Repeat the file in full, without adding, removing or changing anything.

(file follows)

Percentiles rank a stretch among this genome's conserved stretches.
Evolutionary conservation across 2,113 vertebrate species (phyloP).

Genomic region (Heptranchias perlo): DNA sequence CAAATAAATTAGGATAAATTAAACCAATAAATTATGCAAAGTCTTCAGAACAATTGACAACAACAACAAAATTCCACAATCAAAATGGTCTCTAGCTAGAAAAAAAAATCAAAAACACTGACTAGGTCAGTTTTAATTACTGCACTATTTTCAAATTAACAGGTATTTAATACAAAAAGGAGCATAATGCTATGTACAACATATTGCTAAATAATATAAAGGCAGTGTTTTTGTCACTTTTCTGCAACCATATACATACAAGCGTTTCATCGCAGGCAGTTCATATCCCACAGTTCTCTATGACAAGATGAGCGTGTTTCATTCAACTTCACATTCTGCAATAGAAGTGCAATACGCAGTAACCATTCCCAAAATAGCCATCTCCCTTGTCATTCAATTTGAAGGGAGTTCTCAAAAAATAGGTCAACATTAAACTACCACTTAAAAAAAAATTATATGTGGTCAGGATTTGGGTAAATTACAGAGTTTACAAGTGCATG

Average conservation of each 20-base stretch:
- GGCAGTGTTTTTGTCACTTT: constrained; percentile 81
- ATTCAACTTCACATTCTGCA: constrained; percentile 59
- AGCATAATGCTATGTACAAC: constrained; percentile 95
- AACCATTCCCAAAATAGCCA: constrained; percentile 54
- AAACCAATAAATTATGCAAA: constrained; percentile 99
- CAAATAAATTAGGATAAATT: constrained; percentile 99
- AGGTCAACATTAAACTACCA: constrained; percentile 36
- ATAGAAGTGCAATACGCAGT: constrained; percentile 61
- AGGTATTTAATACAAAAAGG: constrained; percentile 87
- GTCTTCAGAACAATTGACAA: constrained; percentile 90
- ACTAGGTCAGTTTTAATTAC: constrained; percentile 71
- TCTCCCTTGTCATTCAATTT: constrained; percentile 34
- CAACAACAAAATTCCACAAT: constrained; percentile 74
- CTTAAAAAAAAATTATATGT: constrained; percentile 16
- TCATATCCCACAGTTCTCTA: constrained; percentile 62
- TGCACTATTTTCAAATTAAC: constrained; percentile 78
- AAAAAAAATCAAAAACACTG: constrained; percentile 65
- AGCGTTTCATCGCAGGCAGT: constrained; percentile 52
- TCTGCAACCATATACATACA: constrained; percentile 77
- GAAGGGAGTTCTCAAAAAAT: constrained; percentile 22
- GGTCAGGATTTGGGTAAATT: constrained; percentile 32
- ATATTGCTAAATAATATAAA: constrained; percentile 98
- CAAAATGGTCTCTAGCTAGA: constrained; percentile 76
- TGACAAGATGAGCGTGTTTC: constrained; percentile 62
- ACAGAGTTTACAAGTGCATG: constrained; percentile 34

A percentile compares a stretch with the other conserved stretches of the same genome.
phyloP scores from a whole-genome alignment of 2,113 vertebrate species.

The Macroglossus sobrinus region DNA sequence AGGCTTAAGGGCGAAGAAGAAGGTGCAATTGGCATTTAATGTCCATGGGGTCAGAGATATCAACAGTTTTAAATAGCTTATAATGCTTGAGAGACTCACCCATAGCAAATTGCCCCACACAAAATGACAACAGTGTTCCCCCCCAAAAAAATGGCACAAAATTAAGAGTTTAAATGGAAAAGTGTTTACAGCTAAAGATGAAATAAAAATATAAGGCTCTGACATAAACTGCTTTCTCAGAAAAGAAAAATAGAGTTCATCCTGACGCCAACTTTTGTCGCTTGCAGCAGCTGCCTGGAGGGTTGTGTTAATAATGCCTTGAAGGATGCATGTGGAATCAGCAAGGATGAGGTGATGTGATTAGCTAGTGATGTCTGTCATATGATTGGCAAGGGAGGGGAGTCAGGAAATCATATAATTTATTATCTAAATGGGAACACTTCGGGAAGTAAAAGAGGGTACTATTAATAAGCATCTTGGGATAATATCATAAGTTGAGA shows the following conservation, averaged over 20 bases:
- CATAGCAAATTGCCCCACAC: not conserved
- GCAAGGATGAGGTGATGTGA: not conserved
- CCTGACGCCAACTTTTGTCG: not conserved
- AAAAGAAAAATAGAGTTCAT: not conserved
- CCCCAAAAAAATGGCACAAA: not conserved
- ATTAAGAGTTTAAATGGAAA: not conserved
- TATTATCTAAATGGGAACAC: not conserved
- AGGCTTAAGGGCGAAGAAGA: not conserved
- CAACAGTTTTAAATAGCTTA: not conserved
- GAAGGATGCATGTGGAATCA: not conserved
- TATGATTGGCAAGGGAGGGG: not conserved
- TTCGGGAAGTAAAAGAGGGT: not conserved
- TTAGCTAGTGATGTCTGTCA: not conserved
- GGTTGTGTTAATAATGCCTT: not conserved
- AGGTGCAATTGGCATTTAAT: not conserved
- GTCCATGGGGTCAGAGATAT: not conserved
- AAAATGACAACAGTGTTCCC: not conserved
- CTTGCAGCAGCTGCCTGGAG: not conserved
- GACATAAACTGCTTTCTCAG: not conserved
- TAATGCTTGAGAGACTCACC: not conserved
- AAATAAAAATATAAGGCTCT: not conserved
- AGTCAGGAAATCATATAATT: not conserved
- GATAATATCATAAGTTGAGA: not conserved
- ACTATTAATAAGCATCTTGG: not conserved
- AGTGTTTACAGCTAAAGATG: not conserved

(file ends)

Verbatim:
Percentiles rank a stretch among this genome's conserved stretches.
Evolutionary conservation across 2,113 vertebrate species (phyloP).

Genomic region (Heptranchias perlo): DNA sequence CAAATAAATTAGGATAAATTAAACCAATAAATTATGCAAAGTCTTCAGAACAATTGACAACAACAACAAAATTCCACAATCAAAATGGTCTCTAGCTAGAAAAAAAAATCAAAAACACTGACTAGGTCAGTTTTAATTACTGCACTATTTTCAAATTAACAGGTATTTAATACAAAAAGGAGCATAATGCTATGTACAACATATTGCTAAATAATATAAAGGCAGTGTTTTTGTCACTTTTCTGCAACCATATACATACAAGCGTTTCATCGCAGGCAGTTCATATCCCACAGTTCTCTATGACAAGATGAGCGTGTTTCATTCAACTTCACATTCTGCAATAGAAGTGCAATACGCAGTAACCATTCCCAAAATAGCCATCTCCCTTGTCATTCAATTTGAAGGGAGTTCTCAAAAAATAGGTCAACATTAAACTACCACTTAAAAAAAAATTATATGTGGTCAGGATTTGGGTAAATTACAGAGTTTACAAGTGCATG

Average conservation of each 20-base stretch:
- GGCAGTGTTTTTGTCACTTT: constrained; percentile 81
- ATTCAACTTCACATTCTGCA: constrained; percentile 59
- AGCATAATGCTATGTACAAC: constrained; percentile 95
- AACCATTCCCAAAATAGCCA: constrained; percentile 54
- AAACCAATAAATTATGCAAA: constrained; percentile 99
- CAAATAAATTAGGATAAATT: constrained; percentile 99
- AGGTCAACATTAAACTACCA: constrained; percentile 36
- ATAGAAGTGCAATACGCAGT: constrained; percentile 61
- AGGTATTTAATACAAAAAGG: constrained; percentile 87
- GTCTTCAGAACAATTGACAA: constrained; percentile 90
- ACTAGGTCAGTTTTAATTAC: constrained; percentile 71
- TCTCCCTTGTCATTCAATTT: constrained; percentile 34
- CAACAACAAAATTCCACAAT: constrained; percentile 74
- CTTAAAAAAAAATTATATGT: constrained; percentile 16
- TCATATCCCACAGTTCTCTA: constrained; percentile 62
- TGCACTATTTTCAAATTAAC: constrained; percentile 78
- AAAAAAAATCAAAAACACTG: constrained; percentile 65
- AGCGTTTCATCGCAGGCAGT: constrained; percentile 52
- TCTGCAACCATATACATACA: constrained; percentile 77
- GAAGGGAGTTCTCAAAAAAT: constrained; percentile 22
- GGTCAGGATTTGGGTAAATT: constrained; percentile 32
- ATATTGCTAAATAATATAAA: constrained; percentile 98
- CAAAATGGTCTCTAGCTAGA: constrained; percentile 76
- TGACAAGATGAGCGTGTTTC: constrained; percentile 62
- ACAGAGTTTACAAGTGCATG: constrained; percentile 34

A percentile compares a stretch with the other conserved stretches of the same genome.
phyloP scores from a whole-genome alignment of 2,113 vertebrate species.

The Macroglossus sobrinus region DNA sequence AGGCTTAAGGGCGAAGAAGAAGGTGCAATTGGCATTTAATGTCCATGGGGTCAGAGATATCAACAGTTTTAAATAGCTTATAATGCTTGAGAGACTCACCCATAGCAAATTGCCCCACACAAAATGACAACAGTGTTCCCCCCCAAAAAAATGGCACAAAATTAAGAGTTTAAATGGAAAAGTGTTTACAGCTAAAGATGAAATAAAAATATAAGGCTCTGACATAAACTGCTTTCTCAGAAAAGAAAAATAGAGTTCATCCTGACGCCAACTTTTGTCGCTTGCAGCAGCTGCCTGGAGGGTTGTGTTAATAATGCCTTGAAGGATGCATGTGGAATCAGCAAGGATGAGGTGATGTGATTAGCTAGTGATGTCTGTCATATGATTGGCAAGGGAGGGGAGTCAGGAAATCATATAATTTATTATCTAAATGGGAACACTTCGGGAAGTAAAAGAGGGTACTATTAATAAGCATCTTGGGATAATATCATAAGTTGAGA shows the following conservation, averaged over 20 bases:
- CATAGCAAATTGCCCCACAC: not conserved
- GCAAGGATGAGGTGATGTGA: not conserved
- CCTGACGCCAACTTTTGTCG: not conserved
- AAAAGAAAAATAGAGTTCAT: not conserved
- CCCCAAAAAAATGGCACAAA: not conserved
- ATTAAGAGTTTAAATGGAAA: not conserved
- TATTATCTAAATGGGAACAC: not conserved
- AGGCTTAAGGGCGAAGAAGA: not conserved
- CAACAGTTTTAAATAGCTTA: not conserved
- GAAGGATGCATGTGGAATCA: not conserved
- TATGATTGGCAAGGGAGGGG: not conserved
- TTCGGGAAGTAAAAGAGGGT: not conserved
- TTAGCTAGTGATGTCTGTCA: not conserved
- GGTTGTGTTAATAATGCCTT: not conserved
- AGGTGCAATTGGCATTTAAT: not conserved
- GTCCATGGGGTCAGAGATAT: not conserved
- AAAATGACAACAGTGTTCCC: not conserved
- CTTGCAGCAGCTGCCTGGAG: not conserved
- GACATAAACTGCTTTCTCAG: not conserved
- TAATGCTTGAGAGACTCACC: not conserved
- AAATAAAAATATAAGGCTCT: not conserved
- AGTCAGGAAATCATATAATT: not conserved
- GATAATATCATAAGTTGAGA: not conserved
- ACTATTAATAAGCATCTTGG: not conserved
- AGTGTTTACAGCTAAAGATG: not conserved